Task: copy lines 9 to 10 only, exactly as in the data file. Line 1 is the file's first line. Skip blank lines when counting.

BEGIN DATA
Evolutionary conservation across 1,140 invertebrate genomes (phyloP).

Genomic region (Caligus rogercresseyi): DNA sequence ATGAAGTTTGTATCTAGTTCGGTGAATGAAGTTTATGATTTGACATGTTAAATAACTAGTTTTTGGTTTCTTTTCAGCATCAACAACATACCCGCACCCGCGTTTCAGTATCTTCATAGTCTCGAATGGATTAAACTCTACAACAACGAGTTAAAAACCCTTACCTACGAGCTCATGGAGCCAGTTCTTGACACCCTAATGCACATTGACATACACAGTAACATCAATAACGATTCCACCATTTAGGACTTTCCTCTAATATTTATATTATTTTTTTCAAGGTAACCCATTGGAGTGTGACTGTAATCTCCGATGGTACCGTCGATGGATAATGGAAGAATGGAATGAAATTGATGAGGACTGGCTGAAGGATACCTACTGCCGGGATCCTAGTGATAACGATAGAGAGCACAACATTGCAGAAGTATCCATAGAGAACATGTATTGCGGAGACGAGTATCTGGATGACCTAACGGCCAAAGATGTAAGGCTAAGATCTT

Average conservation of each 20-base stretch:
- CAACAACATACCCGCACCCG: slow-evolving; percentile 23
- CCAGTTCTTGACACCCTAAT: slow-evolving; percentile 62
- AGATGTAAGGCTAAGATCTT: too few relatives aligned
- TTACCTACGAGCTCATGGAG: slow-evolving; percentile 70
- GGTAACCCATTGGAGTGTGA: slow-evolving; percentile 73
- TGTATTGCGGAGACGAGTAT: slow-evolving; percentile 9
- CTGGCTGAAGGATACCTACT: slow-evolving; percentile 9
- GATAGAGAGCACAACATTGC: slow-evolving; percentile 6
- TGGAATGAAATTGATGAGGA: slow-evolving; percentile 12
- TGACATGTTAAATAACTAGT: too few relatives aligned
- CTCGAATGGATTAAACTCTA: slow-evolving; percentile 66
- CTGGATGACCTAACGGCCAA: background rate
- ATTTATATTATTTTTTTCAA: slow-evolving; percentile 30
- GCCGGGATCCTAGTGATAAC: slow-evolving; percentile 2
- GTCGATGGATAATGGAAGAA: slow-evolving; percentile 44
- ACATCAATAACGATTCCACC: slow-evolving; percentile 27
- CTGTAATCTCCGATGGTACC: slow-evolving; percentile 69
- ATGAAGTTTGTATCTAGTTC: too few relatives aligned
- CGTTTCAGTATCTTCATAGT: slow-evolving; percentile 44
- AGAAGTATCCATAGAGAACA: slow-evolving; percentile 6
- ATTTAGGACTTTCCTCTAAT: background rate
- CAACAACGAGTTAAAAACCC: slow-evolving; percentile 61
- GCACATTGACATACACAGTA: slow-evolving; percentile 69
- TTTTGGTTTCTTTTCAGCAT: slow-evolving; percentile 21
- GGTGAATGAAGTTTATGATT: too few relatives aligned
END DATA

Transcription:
- TGTATTGCGGAGACGAGTAT: slow-evolving; percentile 9
- CTGGCTGAAGGATACCTACT: slow-evolving; percentile 9